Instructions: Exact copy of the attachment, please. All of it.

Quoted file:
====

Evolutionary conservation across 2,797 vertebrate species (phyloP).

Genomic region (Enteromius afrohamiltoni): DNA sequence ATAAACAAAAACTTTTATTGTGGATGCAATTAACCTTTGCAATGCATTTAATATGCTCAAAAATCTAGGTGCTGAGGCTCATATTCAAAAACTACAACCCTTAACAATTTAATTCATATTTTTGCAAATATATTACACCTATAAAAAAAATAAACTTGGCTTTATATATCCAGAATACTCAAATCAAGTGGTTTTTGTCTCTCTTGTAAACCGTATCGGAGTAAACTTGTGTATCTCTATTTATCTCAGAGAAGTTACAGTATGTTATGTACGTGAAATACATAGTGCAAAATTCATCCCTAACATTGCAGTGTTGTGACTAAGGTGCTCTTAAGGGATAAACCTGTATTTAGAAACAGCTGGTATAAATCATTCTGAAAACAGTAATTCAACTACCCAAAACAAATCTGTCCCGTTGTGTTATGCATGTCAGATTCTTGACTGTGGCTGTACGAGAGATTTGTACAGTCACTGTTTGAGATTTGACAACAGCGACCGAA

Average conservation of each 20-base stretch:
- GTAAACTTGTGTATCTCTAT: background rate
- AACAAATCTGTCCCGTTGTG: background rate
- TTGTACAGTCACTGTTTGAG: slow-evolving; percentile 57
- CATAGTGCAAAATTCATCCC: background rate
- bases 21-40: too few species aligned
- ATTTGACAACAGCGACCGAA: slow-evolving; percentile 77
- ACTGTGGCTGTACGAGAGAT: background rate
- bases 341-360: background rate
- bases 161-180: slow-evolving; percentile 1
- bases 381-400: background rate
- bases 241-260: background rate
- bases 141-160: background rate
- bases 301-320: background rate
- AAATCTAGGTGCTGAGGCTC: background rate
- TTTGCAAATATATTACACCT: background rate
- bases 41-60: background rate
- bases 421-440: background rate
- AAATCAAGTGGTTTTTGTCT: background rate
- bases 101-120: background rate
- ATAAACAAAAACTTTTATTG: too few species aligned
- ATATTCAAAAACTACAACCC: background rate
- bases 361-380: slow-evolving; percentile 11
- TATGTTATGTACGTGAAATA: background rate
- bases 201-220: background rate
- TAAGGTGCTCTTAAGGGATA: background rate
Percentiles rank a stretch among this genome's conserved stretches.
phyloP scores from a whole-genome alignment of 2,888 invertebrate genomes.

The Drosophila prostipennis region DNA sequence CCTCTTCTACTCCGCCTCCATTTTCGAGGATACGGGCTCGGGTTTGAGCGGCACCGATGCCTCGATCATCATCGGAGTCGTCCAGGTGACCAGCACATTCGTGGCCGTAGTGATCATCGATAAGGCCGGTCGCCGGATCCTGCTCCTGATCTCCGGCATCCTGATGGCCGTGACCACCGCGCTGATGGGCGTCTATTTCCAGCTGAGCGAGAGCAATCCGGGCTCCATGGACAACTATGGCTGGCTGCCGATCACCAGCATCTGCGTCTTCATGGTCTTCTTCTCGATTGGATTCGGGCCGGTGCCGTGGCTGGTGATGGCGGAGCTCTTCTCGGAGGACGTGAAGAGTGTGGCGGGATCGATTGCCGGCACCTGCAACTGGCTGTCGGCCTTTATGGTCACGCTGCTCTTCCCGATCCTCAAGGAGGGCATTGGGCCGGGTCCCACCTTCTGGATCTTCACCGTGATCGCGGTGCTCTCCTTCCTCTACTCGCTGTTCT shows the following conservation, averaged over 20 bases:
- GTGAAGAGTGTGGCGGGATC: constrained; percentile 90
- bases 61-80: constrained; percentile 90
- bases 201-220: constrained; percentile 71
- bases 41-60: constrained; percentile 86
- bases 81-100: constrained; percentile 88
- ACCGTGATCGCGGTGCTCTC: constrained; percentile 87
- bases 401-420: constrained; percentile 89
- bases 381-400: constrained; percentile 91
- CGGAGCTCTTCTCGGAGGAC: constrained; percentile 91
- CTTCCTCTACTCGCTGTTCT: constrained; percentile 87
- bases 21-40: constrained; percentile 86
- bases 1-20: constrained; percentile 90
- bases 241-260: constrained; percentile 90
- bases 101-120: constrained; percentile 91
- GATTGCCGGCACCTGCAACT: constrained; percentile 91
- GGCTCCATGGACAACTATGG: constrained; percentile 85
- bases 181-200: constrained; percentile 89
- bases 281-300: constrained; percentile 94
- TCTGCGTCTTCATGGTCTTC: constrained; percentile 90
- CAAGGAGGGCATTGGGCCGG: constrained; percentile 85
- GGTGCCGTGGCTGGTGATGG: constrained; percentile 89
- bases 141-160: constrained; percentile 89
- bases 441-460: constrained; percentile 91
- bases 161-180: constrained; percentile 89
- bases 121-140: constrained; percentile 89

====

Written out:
Evolutionary conservation across 2,797 vertebrate species (phyloP).

Genomic region (Enteromius afrohamiltoni): DNA sequence ATAAACAAAAACTTTTATTGTGGATGCAATTAACCTTTGCAATGCATTTAATATGCTCAAAAATCTAGGTGCTGAGGCTCATATTCAAAAACTACAACCCTTAACAATTTAATTCATATTTTTGCAAATATATTACACCTATAAAAAAAATAAACTTGGCTTTATATATCCAGAATACTCAAATCAAGTGGTTTTTGTCTCTCTTGTAAACCGTATCGGAGTAAACTTGTGTATCTCTATTTATCTCAGAGAAGTTACAGTATGTTATGTACGTGAAATACATAGTGCAAAATTCATCCCTAACATTGCAGTGTTGTGACTAAGGTGCTCTTAAGGGATAAACCTGTATTTAGAAACAGCTGGTATAAATCATTCTGAAAACAGTAATTCAACTACCCAAAACAAATCTGTCCCGTTGTGTTATGCATGTCAGATTCTTGACTGTGGCTGTACGAGAGATTTGTACAGTCACTGTTTGAGATTTGACAACAGCGACCGAA

Average conservation of each 20-base stretch:
- GTAAACTTGTGTATCTCTAT: background rate
- AACAAATCTGTCCCGTTGTG: background rate
- TTGTACAGTCACTGTTTGAG: slow-evolving; percentile 57
- CATAGTGCAAAATTCATCCC: background rate
- bases 21-40: too few species aligned
- ATTTGACAACAGCGACCGAA: slow-evolving; percentile 77
- ACTGTGGCTGTACGAGAGAT: background rate
- bases 341-360: background rate
- bases 161-180: slow-evolving; percentile 1
- bases 381-400: background rate
- bases 241-260: background rate
- bases 141-160: background rate
- bases 301-320: background rate
- AAATCTAGGTGCTGAGGCTC: background rate
- TTTGCAAATATATTACACCT: background rate
- bases 41-60: background rate
- bases 421-440: background rate
- AAATCAAGTGGTTTTTGTCT: background rate
- bases 101-120: background rate
- ATAAACAAAAACTTTTATTG: too few species aligned
- ATATTCAAAAACTACAACCC: background rate
- bases 361-380: slow-evolving; percentile 11
- TATGTTATGTACGTGAAATA: background rate
- bases 201-220: background rate
- TAAGGTGCTCTTAAGGGATA: background rate
Percentiles rank a stretch among this genome's conserved stretches.
phyloP scores from a whole-genome alignment of 2,888 invertebrate genomes.

The Drosophila prostipennis region DNA sequence CCTCTTCTACTCCGCCTCCATTTTCGAGGATACGGGCTCGGGTTTGAGCGGCACCGATGCCTCGATCATCATCGGAGTCGTCCAGGTGACCAGCACATTCGTGGCCGTAGTGATCATCGATAAGGCCGGTCGCCGGATCCTGCTCCTGATCTCCGGCATCCTGATGGCCGTGACCACCGCGCTGATGGGCGTCTATTTCCAGCTGAGCGAGAGCAATCCGGGCTCCATGGACAACTATGGCTGGCTGCCGATCACCAGCATCTGCGTCTTCATGGTCTTCTTCTCGATTGGATTCGGGCCGGTGCCGTGGCTGGTGATGGCGGAGCTCTTCTCGGAGGACGTGAAGAGTGTGGCGGGATCGATTGCCGGCACCTGCAACTGGCTGTCGGCCTTTATGGTCACGCTGCTCTTCCCGATCCTCAAGGAGGGCATTGGGCCGGGTCCCACCTTCTGGATCTTCACCGTGATCGCGGTGCTCTCCTTCCTCTACTCGCTGTTCT shows the following conservation, averaged over 20 bases:
- GTGAAGAGTGTGGCGGGATC: constrained; percentile 90
- bases 61-80: constrained; percentile 90
- bases 201-220: constrained; percentile 71
- bases 41-60: constrained; percentile 86
- bases 81-100: constrained; percentile 88
- ACCGTGATCGCGGTGCTCTC: constrained; percentile 87
- bases 401-420: constrained; percentile 89
- bases 381-400: constrained; percentile 91
- CGGAGCTCTTCTCGGAGGAC: constrained; percentile 91
- CTTCCTCTACTCGCTGTTCT: constrained; percentile 87
- bases 21-40: constrained; percentile 86
- bases 1-20: constrained; percentile 90
- bases 241-260: constrained; percentile 90
- bases 101-120: constrained; percentile 91
- GATTGCCGGCACCTGCAACT: constrained; percentile 91
- GGCTCCATGGACAACTATGG: constrained; percentile 85
- bases 181-200: constrained; percentile 89
- bases 281-300: constrained; percentile 94
- TCTGCGTCTTCATGGTCTTC: constrained; percentile 90
- CAAGGAGGGCATTGGGCCGG: constrained; percentile 85
- GGTGCCGTGGCTGGTGATGG: constrained; percentile 89
- bases 141-160: constrained; percentile 89
- bases 441-460: constrained; percentile 91
- bases 161-180: constrained; percentile 89
- bases 121-140: constrained; percentile 89